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Reign of Richard II. Part 2 page 3

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Hereford must have taken the earliest opportunity to communicate this confidential conversation to the king. It showed him that the king was carefully watching those who had formerly appeared as his enemies. He was in haste, therefore, to secure himself by the sacrifice of the friend who had thus put him on his guard. Whatever were the steps he took for this end, he received a summons to attend the king at Haywood, where he was made to pledge himself on his allegiance to lay the whole of the preceding conversation before the council. Hereford took care not to leave the king without obtaining a full pardon for himself, under the great seal, for all the treasons, misprisions, and offences that he had ever committed.

Accordingly he appeared in full Parliament, and laid this statement before them; but it contained so much which would naturally incense the king, that he went to Richard the next day, and, throwing himself on his knees before him, once more craved his pardon, declaring that, when he, took part formerly in measures against the king, he did not know that he was doing wrong, but that now he knew it, and implored forgiveness for it. All this anxiety showed that he was conscious of having entered into the very conspiracies which he was now endeavouring to throw off upon others.

Richard, with his usual smooth duplicity, once more assured him before the whole Parliament of his entire pardon, and promised him great favour. But Richard had, no doubt, already made up his mind as to what he would do. He had here strong hold on his turbulent and disaffected nobles, and he never let such advantages escape him. The great object, therefore, of obtaining a committee of men devoted to him, in whom were concentrated all the powers of Parliament, was to deal with these two nobles, who were dangerous to the solidity of his throne.

To this convenient committee, this sort of pocket Parliament, Richard referred the decision of the cause between them. Norfolk, aware of danger, had not appeared in his place in Parliament; but he was summoned by proclamation, and, on surrender, was brought before Richard at Oswaldstre. There he boldly declared his innocence, and denounced the whole of Hereford's story as false, "the lies of a false traitor."

Richard had them now in his power, and ordered them both into custody. He proceeded to Bristol, where his little pocket Parliament went on exercising all the functions and authority of the real Parliament; and Richard caused them to enact that their statutes were of equal authority with those of a full Parliament, and should take the same effect; that all prelates before taking possession of their sees, all tenants of the crown before receiving possession of their lands, should take an oath to observe the enactments of this junto as perfectly as those of Parliament itself, and that any person attempting to alter or revoke them should be guilty of treason. No more absolute independence of Parliament was ever assumed in this country. The violations of the constitution for which Charles I. afterwards lost his head were not more outrageous than these.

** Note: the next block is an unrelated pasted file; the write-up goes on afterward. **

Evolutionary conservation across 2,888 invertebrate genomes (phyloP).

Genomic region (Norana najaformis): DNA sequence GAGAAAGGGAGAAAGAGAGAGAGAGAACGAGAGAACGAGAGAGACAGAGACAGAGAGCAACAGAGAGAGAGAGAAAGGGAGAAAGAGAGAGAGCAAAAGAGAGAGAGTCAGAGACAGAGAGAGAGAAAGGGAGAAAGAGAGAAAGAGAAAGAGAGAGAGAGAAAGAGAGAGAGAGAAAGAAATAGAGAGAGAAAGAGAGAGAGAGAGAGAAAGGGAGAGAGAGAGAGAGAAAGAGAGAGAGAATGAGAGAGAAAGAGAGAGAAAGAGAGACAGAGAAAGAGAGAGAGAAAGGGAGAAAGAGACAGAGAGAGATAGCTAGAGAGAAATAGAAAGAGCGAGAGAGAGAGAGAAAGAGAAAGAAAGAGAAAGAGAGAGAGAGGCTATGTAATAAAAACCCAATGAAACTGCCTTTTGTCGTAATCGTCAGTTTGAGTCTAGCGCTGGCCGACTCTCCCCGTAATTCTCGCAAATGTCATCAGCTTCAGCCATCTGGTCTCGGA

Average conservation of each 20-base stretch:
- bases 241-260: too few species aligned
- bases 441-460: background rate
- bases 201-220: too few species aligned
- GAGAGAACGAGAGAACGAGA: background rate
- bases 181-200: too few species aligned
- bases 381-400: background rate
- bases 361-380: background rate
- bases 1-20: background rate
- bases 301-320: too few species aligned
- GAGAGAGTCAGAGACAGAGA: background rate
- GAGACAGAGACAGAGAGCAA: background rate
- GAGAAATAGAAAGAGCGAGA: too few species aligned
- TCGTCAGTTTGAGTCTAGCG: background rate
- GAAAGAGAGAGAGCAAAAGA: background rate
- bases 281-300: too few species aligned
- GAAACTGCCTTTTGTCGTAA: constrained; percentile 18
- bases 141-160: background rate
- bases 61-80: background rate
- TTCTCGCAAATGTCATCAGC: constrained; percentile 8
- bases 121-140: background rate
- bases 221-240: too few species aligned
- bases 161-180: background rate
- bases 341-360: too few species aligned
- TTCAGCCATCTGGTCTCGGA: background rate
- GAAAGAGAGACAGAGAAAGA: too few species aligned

The controversy between Hereford and Norfolk, it was decreed by this committee, should be referred to a high court of chivalry, which was appointed to take place at Windsor on the 29th of April. As Hereford here persisted in the charge, and Norfolk as stoutly denied it, and as no witnesses could be brought, the court determined that the decision of the question should be made by wager of battle, which was to take place at Coventry on the 16th of September.

There, at the moment that the two antagonists were on the point of running a tilt at each other, the king threw down his warder, and the earl marshal stayed the combat. The king then pronounced sentence of banishment upon them both, which, he informed them, was the judgment of the council. Hereford was exiled for ten years, Norfolk for life. It is clear, from the greater severity of the sentence of Norfolk, that the charges of Hereford had told against him. He was pronounced guilty of having, on his own confession, endeavoured to excite dissensions amongst the great lords, and of having secretly opposed the repeal of the acts of Gloucester's Parliament. Richard took precautions to prevent the malcontents associating abroad so as to plot treason. The Duke of Norfolk was commanded to go on pilgrimage to the Holy Land, and after that to reside only in Germany, Hungary, or Bohemia; and neither of the dukes was to hold any communication with the banished Archbishop of Canterbury at any time during their exile.